Question: When is the earliest that a microprocessor using graphene could emerge?
The industry would like to see a prototype by 2015. This prototype would then be taken to corporate R&D labs, and hopefully by 2022 the first commercially available graphene microprocessors could emerge. This microprocessor could be low power but still have many billion transistors and operate in an ultrafast regime.
Question: What is the Southwest Academy of Nanoelectronics (SWAN)?
SWAN is located in the Microelectronics Research Center at the University of Austin, and it is one of the four centers of excellence in nanoelectronics in the USA funded by semiconductor research corporation (or SRC). The SRC member companies (Texas Instrument, Intel, IBM, Global Foundries and Micron) has set a research and development agenda for the University PIs at these four centers to examine beyond Silicon CMOS technologies.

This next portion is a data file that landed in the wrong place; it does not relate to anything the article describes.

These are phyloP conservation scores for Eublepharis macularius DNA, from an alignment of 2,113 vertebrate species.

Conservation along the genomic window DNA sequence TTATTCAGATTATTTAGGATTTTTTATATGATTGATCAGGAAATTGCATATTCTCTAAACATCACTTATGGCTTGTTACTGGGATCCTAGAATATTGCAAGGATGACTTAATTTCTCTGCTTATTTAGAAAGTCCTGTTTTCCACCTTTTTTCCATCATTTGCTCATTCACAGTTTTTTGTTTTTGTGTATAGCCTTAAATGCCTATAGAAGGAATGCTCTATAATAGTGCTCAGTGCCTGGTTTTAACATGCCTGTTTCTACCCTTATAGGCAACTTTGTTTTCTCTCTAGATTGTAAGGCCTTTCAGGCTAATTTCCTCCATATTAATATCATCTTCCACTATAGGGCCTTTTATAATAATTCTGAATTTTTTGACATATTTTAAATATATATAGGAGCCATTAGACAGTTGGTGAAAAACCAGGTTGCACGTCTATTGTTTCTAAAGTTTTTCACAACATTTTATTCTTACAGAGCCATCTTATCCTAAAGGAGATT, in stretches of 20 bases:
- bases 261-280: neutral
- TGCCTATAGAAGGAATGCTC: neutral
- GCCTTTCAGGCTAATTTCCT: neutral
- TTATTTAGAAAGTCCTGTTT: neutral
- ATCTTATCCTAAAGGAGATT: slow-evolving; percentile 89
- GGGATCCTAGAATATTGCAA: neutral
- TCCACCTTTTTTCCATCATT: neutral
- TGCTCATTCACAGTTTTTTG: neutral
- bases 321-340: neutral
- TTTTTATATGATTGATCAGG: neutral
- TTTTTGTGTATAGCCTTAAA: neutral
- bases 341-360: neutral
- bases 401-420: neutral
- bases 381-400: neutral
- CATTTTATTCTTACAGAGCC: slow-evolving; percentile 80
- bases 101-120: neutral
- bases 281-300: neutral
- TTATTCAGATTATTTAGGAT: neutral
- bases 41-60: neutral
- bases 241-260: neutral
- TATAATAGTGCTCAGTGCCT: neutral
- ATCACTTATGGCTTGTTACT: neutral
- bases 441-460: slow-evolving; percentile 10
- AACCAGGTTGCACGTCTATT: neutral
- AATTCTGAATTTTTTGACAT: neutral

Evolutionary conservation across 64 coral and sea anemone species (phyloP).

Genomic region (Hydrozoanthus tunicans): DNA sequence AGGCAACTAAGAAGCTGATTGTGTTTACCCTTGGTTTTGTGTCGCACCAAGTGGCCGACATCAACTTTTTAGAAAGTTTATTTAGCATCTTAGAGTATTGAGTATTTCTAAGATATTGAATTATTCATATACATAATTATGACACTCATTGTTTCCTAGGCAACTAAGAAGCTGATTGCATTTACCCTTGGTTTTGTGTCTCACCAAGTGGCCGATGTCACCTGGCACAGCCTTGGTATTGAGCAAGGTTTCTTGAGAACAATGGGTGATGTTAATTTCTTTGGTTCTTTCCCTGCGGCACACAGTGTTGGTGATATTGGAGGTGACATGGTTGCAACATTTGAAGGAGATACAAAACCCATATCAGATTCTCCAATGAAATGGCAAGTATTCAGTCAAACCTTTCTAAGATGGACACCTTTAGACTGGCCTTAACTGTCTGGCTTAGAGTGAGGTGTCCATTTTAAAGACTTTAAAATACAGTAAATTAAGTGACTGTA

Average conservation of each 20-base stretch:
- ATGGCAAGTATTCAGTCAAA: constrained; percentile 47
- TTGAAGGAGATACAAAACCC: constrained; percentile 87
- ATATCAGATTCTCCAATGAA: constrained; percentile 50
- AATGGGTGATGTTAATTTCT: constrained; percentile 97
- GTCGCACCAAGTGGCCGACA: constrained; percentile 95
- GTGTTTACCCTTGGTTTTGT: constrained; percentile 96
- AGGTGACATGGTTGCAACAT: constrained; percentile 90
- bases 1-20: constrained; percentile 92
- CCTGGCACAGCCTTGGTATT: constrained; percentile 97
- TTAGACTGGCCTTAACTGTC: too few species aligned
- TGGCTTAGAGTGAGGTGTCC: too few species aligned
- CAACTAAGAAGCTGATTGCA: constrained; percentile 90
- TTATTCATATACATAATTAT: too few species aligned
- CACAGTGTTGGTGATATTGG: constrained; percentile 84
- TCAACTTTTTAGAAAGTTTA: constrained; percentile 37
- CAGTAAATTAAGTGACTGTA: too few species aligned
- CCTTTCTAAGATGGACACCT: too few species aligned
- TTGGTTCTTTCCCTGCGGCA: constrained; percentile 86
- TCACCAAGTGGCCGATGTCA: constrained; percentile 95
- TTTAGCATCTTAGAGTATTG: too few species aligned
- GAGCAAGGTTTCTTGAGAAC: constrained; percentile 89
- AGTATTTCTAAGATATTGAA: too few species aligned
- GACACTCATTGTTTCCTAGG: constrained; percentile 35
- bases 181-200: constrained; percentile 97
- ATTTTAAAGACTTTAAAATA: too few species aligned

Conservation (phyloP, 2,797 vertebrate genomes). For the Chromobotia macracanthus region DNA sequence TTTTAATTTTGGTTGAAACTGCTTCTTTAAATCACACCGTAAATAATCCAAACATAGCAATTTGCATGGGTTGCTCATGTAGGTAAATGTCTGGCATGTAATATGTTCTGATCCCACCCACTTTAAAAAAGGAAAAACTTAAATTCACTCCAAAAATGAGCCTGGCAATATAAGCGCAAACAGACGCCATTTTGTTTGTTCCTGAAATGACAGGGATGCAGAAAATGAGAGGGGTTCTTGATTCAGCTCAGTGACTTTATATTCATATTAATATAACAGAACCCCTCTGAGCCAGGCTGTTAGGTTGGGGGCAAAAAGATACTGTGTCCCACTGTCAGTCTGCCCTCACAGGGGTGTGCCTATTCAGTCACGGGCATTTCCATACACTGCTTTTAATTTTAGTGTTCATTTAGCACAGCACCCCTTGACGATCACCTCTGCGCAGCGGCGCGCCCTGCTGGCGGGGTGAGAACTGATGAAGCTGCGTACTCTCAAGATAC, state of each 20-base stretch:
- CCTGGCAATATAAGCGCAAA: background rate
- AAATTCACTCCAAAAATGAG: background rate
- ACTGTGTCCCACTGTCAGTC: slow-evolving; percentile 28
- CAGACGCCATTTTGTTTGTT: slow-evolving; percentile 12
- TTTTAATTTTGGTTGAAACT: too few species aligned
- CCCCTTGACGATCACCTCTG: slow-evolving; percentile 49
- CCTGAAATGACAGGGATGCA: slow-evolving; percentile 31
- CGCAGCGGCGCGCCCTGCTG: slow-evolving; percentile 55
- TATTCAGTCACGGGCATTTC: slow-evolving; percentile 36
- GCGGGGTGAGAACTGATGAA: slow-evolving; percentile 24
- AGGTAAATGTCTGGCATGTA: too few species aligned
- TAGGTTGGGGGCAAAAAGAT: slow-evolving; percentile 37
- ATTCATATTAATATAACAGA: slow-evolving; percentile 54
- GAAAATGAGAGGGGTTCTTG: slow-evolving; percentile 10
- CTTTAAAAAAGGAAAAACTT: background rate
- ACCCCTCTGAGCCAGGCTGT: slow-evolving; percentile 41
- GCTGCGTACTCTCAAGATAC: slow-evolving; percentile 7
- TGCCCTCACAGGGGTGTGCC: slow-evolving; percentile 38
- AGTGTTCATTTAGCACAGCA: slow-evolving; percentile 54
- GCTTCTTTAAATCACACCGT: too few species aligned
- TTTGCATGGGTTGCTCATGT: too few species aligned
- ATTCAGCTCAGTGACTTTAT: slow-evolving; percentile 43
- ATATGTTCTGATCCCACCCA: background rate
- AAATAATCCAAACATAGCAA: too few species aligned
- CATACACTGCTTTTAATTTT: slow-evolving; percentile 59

Question: Is graphene appropriate for spin-based devices?
Yes. The spin (other attribute of an electron which carries current in a transistor) life time and the response of the spins to external voltages are the critical factors that decide whether charge or spin based device will win at the end. These factors, in graphene, are found to be, better than any other non-carbon based material so far. Therefore, graphene is emerging as a Spintronics material in addition to novel charge based material. BiSFET is a novel charge based device.
Question: Are carbon nanotubes still a viable possibility for next-generation transistors?